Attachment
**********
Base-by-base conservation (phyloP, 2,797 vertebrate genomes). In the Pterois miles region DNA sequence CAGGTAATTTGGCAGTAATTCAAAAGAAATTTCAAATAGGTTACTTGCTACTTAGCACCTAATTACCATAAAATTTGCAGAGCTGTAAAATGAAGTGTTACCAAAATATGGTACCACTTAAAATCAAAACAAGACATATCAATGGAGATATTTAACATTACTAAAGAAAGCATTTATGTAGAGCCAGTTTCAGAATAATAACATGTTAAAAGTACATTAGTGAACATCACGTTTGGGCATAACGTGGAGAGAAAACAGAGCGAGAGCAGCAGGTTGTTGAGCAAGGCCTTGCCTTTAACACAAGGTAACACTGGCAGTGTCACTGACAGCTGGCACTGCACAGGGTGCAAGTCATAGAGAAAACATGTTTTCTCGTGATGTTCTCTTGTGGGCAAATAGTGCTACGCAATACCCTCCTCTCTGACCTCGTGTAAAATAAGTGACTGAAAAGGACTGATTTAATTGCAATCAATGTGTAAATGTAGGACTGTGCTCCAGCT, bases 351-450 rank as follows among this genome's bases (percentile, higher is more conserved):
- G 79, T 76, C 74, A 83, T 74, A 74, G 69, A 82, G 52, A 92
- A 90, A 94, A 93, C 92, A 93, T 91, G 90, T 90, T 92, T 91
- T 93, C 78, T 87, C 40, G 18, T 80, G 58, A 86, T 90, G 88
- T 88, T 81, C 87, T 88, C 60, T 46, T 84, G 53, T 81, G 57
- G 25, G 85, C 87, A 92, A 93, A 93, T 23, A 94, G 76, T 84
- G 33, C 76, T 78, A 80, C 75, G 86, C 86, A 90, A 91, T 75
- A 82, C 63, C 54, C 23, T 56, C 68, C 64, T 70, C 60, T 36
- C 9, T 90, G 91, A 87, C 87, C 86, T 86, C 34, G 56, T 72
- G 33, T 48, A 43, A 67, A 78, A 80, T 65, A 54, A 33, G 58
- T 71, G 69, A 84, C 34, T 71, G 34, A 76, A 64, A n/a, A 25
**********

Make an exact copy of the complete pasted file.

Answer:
Base-by-base conservation (phyloP, 2,797 vertebrate genomes). In the Pterois miles region DNA sequence CAGGTAATTTGGCAGTAATTCAAAAGAAATTTCAAATAGGTTACTTGCTACTTAGCACCTAATTACCATAAAATTTGCAGAGCTGTAAAATGAAGTGTTACCAAAATATGGTACCACTTAAAATCAAAACAAGACATATCAATGGAGATATTTAACATTACTAAAGAAAGCATTTATGTAGAGCCAGTTTCAGAATAATAACATGTTAAAAGTACATTAGTGAACATCACGTTTGGGCATAACGTGGAGAGAAAACAGAGCGAGAGCAGCAGGTTGTTGAGCAAGGCCTTGCCTTTAACACAAGGTAACACTGGCAGTGTCACTGACAGCTGGCACTGCACAGGGTGCAAGTCATAGAGAAAACATGTTTTCTCGTGATGTTCTCTTGTGGGCAAATAGTGCTACGCAATACCCTCCTCTCTGACCTCGTGTAAAATAAGTGACTGAAAAGGACTGATTTAATTGCAATCAATGTGTAAATGTAGGACTGTGCTCCAGCT, bases 351-450 rank as follows among this genome's bases (percentile, higher is more conserved):
- G 79, T 76, C 74, A 83, T 74, A 74, G 69, A 82, G 52, A 92
- A 90, A 94, A 93, C 92, A 93, T 91, G 90, T 90, T 92, T 91
- T 93, C 78, T 87, C 40, G 18, T 80, G 58, A 86, T 90, G 88
- T 88, T 81, C 87, T 88, C 60, T 46, T 84, G 53, T 81, G 57
- G 25, G 85, C 87, A 92, A 93, A 93, T 23, A 94, G 76, T 84
- G 33, C 76, T 78, A 80, C 75, G 86, C 86, A 90, A 91, T 75
- A 82, C 63, C 54, C 23, T 56, C 68, C 64, T 70, C 60, T 36
- C 9, T 90, G 91, A 87, C 87, C 86, T 86, C 34, G 56, T 72
- G 33, T 48, A 43, A 67, A 78, A 80, T 65, A 54, A 33, G 58
- T 71, G 69, A 84, C 34, T 71, G 34, A 76, A 64, A n/a, A 25